Dec 06, 2023NewsroomVulnerability / Web Server Security
The U.S. Cybersecurity and Infrastructure Security Agency (CISA) warned of active exploitation of a high-severity Adobe ColdFusion vulnerability by unidentified threat actors to gain initial access to government servers.
"The vulnerability in ColdFusion (CVE-2023-26360) presents as an improper access control issue and exploitation of this CVE can result in arbitrary code execution," CISA said, adding an unnamed federal agency was targeted between June and July 2023.
The shortcoming affects ColdFusion 2018 (Update 15 and earlier versions) and ColdFusion 2021 (Update 5 and earlier versions). It has been addressed in versions Update 16 and Update 6, released on March 14, 2023, respectively.
It was added by CISA to the Known Exploited Vulnerabilities (KEV) catalog a day later, citing evidence of active exploitation in the wild. Adobe, in an advisory released around that time, said it's aware of the flaw being "exploited in the wild in very limited attacks."
The agency noted that at least two public-facing servers were compromised using the flaw, both of which were running outdated versions of the software.
"Additionally, various commands were initiated by the threat actors on the compromised web servers; the exploited vulnerability allowed the threat actors to drop malware using HTTP POST commands to the directory path associated with ColdFusion," CISA noted.
There is evidence to suggest that the malicious activity is a reconnaissance effort carried out to map the broader network, although no lateral movement or data exfiltration has been observed.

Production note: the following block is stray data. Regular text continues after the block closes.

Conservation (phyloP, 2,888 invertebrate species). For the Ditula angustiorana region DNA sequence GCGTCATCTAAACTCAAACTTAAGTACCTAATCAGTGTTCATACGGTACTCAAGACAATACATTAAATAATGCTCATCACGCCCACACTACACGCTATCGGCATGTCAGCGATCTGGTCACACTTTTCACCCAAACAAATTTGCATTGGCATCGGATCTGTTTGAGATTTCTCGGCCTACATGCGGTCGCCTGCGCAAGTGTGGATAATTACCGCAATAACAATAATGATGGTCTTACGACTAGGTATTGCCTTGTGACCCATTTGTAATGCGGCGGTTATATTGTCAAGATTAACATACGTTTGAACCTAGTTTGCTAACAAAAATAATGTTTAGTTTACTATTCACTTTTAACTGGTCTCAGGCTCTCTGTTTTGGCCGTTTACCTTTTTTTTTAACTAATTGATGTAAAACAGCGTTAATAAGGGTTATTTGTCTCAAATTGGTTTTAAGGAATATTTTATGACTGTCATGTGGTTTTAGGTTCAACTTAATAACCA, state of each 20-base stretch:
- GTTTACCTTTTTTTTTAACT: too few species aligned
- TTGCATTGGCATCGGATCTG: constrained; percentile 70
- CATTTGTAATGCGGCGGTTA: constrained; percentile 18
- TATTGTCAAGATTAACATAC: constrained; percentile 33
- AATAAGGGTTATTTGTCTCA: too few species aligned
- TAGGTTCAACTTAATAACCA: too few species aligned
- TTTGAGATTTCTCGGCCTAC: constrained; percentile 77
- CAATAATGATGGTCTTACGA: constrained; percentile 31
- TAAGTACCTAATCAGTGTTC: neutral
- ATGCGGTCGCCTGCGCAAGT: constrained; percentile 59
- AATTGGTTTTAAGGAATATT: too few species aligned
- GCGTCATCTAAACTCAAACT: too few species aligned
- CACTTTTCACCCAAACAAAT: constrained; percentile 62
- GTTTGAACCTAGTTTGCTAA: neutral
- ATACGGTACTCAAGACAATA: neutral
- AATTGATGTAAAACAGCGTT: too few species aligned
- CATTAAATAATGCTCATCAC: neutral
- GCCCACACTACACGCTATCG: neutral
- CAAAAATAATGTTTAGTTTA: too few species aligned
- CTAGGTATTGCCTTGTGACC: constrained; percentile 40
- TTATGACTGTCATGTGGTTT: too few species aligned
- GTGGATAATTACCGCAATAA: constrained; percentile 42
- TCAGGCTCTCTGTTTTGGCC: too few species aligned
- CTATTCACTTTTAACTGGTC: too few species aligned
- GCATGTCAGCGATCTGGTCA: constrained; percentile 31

In one of the incidents, the adversary was observed traversing the filesystem and uploading various artifacts to the web server, including binaries that are capable of exporting web browser cookies as well as malware designed to decrypt passwords for ColdFusion data sources.
Also undertaken by the adversary were attempts to exfiltrate the Windows Registry files as well as unsuccessfully download data from a command-and-control (C2) server.
"During this incident, analysis strongly suggests that the threat actors likely viewed the data contained in the ColdFusion seed.properties file via the web shell interface," CISA said.
"The seed.properties file contains the seed value and encryption method used to encrypt passwords. The seed values can also be used to decrypt passwords. No malicious code was found on the victim system to indicate the threat actors attempted to decode any passwords using the values found in seed.properties file."
from The Hacker News https://bit.ly/46Kt6sw